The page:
Essay / Theology

How to Be a Theologian, by Martin Luther

Oswald Bayer has written a really quite wonderful book, Theology the Lutheran Way, in which he makes much of Martin Luther’s sense that the theologian is one who interprets “and is interpreted by” Scripture. All Christians are theologians, according to Luther, and to be a theologian is simply to be one who hears God’s Word.

How, then, does one hear? As he read and re-read Psalm 119, Luther discovered three rules articulating “the proper way to study theology”: prayer (oratio), meditation (meditatio) and spiritual attack (tentatio).

Firstly, you should know that Holy Scripture is such a book as to make the wisdom of all other books foolishness, because it is the only book that teaches about eternal life. Therefore you should immediately despair of your reason and understanding. They will not gain you eternal life, but, on the contrary, your presumptuousness will cast you and others like you out of heaven (as happened to Lucifer) into the abyss of hell. But kneel down in your little room and pray to God with real humility and earnestness, that he through his dear Son may give you his Holy Spirit, who will enlighten you, lead you, and give you understanding.

Thus you see how David keeps praying in the above-mentioned Psalm, “Teach me, Lord, instruct me, lead me, show me,” and many more words like these. Although he well knew and daily heard and read the text of Moses and other books besides, he still wants to lay hold of the real teacher of Scripture himself, so that he may not grasp it in a disordered way with his reason and become his own teacher. For such practice gives rise to factious spirits who allow themselves to nurture the delusion that Scripture is subject to them and can be easily grasped with their reason, as if they were Markolf or Aesop’s Fables, for which no Holy Spirit and no prayers are needed.

To begin with prayer is to stave off presumption or a foolish attempt to be self-taught by humbly invoking the Holy Spirit, “the real teacher of Scripture himself”:

Secondly, you should meditate, that is, not only in your heart but also outwardly, by actually repeating and comparing oral speech and literal words of the book, reading and rereading them with diligent attention and reflection, so that you may see what the Holy Spirit means by them. And take care that you do not grow weary or think that you have done enough when you have read, heard, and spoke them once or twice, and that you then have complete understanding. You will never be a particularly good theologian if you do that, for you will be like untimely fruit which falls to the ground before it is half ripe.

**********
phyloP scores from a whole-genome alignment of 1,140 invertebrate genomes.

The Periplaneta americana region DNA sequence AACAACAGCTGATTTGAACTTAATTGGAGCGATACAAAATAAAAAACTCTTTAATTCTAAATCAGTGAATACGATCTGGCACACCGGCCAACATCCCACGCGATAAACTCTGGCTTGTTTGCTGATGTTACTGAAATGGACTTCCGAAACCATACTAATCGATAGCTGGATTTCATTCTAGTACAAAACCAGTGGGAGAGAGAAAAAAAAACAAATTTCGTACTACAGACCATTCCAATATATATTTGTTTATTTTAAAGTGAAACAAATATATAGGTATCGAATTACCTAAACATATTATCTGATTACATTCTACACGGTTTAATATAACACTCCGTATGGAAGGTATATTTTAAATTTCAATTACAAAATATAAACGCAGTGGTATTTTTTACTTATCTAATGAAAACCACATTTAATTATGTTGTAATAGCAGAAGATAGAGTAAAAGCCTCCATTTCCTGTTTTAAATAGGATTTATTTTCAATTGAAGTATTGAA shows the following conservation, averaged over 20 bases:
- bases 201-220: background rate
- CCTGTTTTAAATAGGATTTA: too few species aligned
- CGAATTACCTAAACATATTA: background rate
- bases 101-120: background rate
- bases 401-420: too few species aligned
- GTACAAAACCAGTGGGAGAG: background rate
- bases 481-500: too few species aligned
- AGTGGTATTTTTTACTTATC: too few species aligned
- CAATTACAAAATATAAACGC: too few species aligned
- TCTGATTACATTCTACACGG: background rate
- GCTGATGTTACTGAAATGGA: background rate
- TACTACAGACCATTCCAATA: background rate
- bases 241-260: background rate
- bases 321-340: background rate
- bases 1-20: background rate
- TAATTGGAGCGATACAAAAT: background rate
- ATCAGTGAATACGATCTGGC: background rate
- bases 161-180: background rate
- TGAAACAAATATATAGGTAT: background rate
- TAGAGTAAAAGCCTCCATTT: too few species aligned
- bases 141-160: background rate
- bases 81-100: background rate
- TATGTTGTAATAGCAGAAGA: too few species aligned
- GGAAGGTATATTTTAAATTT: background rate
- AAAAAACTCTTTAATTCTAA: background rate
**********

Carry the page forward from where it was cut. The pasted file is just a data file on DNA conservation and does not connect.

Thus you see in this same Psalm how David constantly boasts that he will talk, meditate, speak, sing, hear, read, by day and night and always about nothing except God’s Word and commandments. For God will not give you his Spirit without the outward word; so take your cue from that. His command to write, preach, read, hear, sing, speak, etc., outwardly was not given in vain.

As Bayer is quick to note, “Luther’s understanding of meditation is determined entirely by the external word.” It is thus not a retreat inward but a public excavation and articulation of God’s Word. It is also a distinctly ecclesiological form of meditation.

Thirdly, there is tentatio, Anfechtung. This is the touchstone that teaches you not only to know and understand, but also to experience how right, how true, how sweet, how lovely, how mighty, how comforting God’s Word is, wisdom beyond all wisdom.

Therefore, you see how David, in the Psalm mentioned, complains so often about all kinds of enemies, arrogant princes or tyrants, false spirits and factions that he has to put up with because he meditates, that is, because he is occupied with God’s Word (as has been said) in all manner of ways. For as soon as God’s Word takes root and grows in you, the devil will plague you and make a real doctor of you, and by his attacks will teach you to seek and love God’s Word. I myself (if you will permit me, mere mouse-dirt, to be mingled with pepper) am deeply indebted to my papists that through the devil’s raging they have beaten, oppressed, and distressed me so much. That is to say, they have made a fairly good theologian of me, which I would not have become otherwise. And I heartily grant them what they have won in return for making this of me, honor, victory, and triumph, for that’s the way they wanted it.

That Luther can cheerily thank his enemies suggests the centrality of spiritual struggle for the Word’s flourishing in a person. This is a proving of Scripture in which the God of the promise is found to be a truthteller.

Here, I think, we have a sense of theology that translates beautifully into the life of the church–humble and prayerful, responsive, disciplined and patient, realistic and hopeful about the place of suffering, eager to incorporate the Word into the deepest regions of the life together of God’s people.

For more on this, see the forthcoming review essay of Bayer by me in the International Journal of Systematic Theology.

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